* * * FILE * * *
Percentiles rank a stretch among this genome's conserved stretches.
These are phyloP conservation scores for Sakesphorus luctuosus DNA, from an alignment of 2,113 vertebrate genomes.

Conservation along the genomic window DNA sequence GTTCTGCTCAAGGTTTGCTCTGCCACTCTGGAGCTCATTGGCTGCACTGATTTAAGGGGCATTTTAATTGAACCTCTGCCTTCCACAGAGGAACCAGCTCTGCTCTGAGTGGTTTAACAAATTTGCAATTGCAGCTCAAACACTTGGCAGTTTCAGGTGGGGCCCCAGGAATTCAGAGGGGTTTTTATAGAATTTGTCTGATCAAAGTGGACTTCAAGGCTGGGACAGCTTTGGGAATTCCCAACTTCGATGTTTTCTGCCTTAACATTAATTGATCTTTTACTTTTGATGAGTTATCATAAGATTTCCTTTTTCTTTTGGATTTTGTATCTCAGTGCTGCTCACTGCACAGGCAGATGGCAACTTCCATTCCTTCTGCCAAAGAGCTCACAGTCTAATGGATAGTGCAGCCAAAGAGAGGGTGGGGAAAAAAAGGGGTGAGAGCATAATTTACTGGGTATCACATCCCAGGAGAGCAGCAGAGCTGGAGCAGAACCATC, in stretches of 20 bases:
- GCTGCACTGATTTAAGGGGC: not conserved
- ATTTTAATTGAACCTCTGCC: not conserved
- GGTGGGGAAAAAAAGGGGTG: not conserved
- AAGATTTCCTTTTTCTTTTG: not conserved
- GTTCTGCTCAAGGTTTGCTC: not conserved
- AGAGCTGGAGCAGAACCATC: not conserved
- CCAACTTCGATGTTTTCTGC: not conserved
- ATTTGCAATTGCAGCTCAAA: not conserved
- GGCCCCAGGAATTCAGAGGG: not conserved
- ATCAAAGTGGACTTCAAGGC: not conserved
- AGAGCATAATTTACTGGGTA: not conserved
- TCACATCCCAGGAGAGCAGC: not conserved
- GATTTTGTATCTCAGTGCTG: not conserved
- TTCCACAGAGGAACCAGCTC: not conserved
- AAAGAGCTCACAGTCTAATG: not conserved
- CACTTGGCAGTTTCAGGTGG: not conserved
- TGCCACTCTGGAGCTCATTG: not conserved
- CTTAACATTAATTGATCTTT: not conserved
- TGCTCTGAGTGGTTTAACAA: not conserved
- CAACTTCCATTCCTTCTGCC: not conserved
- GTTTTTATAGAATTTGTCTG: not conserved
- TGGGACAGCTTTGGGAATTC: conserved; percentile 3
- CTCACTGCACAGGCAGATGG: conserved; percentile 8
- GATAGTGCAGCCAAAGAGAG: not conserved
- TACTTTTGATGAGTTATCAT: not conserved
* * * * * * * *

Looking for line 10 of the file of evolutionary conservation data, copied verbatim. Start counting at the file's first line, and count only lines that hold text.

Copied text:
- CCAACTTCGATGTTTTCTGC: not conserved